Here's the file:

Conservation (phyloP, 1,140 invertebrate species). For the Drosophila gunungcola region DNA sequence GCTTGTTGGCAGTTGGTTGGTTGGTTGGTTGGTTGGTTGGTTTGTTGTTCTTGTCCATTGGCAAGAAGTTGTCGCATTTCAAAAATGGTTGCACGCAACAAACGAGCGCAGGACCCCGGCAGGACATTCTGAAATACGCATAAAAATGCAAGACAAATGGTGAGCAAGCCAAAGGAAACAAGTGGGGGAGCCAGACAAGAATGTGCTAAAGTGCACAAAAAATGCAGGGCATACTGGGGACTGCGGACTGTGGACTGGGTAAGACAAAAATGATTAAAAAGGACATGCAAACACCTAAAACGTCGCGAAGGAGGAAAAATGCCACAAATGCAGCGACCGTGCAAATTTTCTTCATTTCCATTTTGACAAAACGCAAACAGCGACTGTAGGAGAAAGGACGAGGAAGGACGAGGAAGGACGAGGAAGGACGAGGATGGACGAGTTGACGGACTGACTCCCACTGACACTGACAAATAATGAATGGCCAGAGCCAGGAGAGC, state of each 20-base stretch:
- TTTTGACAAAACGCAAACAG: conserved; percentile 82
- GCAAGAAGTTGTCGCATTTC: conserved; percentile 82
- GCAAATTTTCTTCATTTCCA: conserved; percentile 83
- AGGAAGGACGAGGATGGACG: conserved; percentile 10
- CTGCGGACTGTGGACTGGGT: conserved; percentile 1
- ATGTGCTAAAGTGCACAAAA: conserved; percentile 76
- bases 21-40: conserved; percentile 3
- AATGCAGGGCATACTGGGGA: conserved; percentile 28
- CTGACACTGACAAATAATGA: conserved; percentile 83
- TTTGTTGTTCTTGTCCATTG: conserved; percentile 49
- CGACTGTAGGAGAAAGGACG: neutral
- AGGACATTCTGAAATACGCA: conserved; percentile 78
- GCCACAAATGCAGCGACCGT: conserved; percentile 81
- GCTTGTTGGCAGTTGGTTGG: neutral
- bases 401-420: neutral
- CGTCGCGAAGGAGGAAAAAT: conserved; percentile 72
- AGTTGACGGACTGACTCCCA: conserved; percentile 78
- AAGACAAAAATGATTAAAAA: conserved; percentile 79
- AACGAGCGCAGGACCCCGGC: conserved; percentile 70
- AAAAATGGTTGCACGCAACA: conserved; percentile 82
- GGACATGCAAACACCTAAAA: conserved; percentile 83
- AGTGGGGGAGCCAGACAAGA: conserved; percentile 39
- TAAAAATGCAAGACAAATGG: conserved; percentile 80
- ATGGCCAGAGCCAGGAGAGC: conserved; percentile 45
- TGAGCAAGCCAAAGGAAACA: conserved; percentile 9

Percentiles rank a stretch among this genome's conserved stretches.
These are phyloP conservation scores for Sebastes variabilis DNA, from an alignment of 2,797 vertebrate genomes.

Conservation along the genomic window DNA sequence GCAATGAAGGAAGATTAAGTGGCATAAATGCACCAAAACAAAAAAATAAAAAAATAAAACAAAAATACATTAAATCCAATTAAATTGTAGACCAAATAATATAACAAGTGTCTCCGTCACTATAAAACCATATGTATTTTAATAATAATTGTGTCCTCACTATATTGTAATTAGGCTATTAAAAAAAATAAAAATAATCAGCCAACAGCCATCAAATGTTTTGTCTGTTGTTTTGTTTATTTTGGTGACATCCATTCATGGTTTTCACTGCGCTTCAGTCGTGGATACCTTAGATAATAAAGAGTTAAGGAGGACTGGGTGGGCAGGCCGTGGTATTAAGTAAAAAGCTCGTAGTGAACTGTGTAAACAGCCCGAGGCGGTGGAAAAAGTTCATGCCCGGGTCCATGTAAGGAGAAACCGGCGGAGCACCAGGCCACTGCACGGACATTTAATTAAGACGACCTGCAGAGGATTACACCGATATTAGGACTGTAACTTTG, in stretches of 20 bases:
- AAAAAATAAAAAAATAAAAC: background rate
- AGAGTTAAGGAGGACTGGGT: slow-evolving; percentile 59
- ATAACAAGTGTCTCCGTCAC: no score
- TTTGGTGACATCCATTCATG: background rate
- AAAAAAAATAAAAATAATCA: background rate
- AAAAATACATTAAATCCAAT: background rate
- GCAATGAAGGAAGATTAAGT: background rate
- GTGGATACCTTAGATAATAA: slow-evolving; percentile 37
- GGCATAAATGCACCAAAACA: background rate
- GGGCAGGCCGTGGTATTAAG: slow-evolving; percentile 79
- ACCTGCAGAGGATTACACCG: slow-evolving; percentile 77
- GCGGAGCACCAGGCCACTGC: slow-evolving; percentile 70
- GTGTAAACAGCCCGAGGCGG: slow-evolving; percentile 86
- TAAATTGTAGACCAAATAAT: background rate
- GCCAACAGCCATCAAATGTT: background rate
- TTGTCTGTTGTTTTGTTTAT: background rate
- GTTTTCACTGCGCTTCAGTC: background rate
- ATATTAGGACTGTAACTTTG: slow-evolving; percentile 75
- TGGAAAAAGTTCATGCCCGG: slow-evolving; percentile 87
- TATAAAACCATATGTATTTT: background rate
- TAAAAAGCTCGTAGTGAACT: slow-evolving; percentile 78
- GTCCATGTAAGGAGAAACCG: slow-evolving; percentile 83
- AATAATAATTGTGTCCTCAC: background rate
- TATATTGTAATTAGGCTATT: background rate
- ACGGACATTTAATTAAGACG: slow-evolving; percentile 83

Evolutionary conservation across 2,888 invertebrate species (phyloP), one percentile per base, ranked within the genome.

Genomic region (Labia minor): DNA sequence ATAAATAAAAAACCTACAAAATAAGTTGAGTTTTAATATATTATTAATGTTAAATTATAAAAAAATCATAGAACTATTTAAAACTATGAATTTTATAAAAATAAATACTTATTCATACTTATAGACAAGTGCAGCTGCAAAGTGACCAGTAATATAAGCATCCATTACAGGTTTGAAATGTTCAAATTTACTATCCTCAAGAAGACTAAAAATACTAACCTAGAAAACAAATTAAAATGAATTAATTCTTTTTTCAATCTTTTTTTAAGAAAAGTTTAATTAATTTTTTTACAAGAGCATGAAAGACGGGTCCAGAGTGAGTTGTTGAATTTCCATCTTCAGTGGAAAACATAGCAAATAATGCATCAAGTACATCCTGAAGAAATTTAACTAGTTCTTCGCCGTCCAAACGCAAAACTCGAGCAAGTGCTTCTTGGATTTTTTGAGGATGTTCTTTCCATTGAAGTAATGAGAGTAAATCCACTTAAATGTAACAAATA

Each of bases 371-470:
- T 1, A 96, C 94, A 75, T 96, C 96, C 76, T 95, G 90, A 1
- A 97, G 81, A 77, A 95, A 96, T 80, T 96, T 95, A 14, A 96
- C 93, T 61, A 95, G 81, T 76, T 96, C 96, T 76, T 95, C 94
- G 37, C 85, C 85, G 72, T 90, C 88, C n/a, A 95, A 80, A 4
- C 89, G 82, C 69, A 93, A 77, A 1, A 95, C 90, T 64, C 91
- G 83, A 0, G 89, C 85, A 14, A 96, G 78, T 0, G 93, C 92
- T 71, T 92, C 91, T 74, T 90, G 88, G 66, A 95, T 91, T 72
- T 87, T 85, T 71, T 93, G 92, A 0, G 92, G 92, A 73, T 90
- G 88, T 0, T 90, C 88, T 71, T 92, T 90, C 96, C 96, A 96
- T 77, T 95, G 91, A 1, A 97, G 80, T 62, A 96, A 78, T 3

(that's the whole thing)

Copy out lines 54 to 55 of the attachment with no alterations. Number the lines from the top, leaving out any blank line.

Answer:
- ACGGACATTTAATTAAGACG: slow-evolving; percentile 83

Evolutionary conservation across 2,888 invertebrate species (phyloP), one percentile per base, ranked within the genome.